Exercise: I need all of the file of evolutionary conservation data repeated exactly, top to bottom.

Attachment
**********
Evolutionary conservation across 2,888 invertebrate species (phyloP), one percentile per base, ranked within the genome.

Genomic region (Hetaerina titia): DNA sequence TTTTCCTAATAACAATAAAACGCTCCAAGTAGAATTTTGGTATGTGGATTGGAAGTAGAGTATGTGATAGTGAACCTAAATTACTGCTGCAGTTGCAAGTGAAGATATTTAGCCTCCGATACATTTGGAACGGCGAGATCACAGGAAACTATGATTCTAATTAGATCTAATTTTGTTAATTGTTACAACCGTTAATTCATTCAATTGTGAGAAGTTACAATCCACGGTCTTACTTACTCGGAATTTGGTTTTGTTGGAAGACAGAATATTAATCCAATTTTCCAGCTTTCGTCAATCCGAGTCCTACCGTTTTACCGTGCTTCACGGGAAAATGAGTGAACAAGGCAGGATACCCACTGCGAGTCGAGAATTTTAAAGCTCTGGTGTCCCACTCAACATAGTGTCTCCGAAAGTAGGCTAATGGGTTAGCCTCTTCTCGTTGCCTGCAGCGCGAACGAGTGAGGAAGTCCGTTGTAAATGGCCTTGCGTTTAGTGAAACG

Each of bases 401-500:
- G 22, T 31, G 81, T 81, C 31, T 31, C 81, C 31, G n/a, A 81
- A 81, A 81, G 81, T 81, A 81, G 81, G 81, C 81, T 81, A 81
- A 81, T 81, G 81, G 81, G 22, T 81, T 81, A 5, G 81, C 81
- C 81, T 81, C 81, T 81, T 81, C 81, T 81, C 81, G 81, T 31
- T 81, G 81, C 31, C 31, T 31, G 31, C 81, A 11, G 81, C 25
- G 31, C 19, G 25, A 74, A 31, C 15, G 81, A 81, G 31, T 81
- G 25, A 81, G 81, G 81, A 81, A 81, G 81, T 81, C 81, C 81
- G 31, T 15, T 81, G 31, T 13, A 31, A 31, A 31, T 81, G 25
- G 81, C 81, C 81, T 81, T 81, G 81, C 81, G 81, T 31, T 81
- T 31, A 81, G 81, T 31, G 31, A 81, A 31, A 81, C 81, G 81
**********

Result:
Evolutionary conservation across 2,888 invertebrate species (phyloP), one percentile per base, ranked within the genome.

Genomic region (Hetaerina titia): DNA sequence TTTTCCTAATAACAATAAAACGCTCCAAGTAGAATTTTGGTATGTGGATTGGAAGTAGAGTATGTGATAGTGAACCTAAATTACTGCTGCAGTTGCAAGTGAAGATATTTAGCCTCCGATACATTTGGAACGGCGAGATCACAGGAAACTATGATTCTAATTAGATCTAATTTTGTTAATTGTTACAACCGTTAATTCATTCAATTGTGAGAAGTTACAATCCACGGTCTTACTTACTCGGAATTTGGTTTTGTTGGAAGACAGAATATTAATCCAATTTTCCAGCTTTCGTCAATCCGAGTCCTACCGTTTTACCGTGCTTCACGGGAAAATGAGTGAACAAGGCAGGATACCCACTGCGAGTCGAGAATTTTAAAGCTCTGGTGTCCCACTCAACATAGTGTCTCCGAAAGTAGGCTAATGGGTTAGCCTCTTCTCGTTGCCTGCAGCGCGAACGAGTGAGGAAGTCCGTTGTAAATGGCCTTGCGTTTAGTGAAACG

Each of bases 401-500:
- G 22, T 31, G 81, T 81, C 31, T 31, C 81, C 31, G n/a, A 81
- A 81, A 81, G 81, T 81, A 81, G 81, G 81, C 81, T 81, A 81
- A 81, T 81, G 81, G 81, G 22, T 81, T 81, A 5, G 81, C 81
- C 81, T 81, C 81, T 81, T 81, C 81, T 81, C 81, G 81, T 31
- T 81, G 81, C 31, C 31, T 31, G 31, C 81, A 11, G 81, C 25
- G 31, C 19, G 25, A 74, A 31, C 15, G 81, A 81, G 31, T 81
- G 25, A 81, G 81, G 81, A 81, A 81, G 81, T 81, C 81, C 81
- G 31, T 15, T 81, G 31, T 13, A 31, A 31, A 31, T 81, G 25
- G 81, C 81, C 81, T 81, T 81, G 81, C 81, G 81, T 31, T 81
- T 31, A 81, G 81, T 31, G 31, A 81, A 31, A 81, C 81, G 81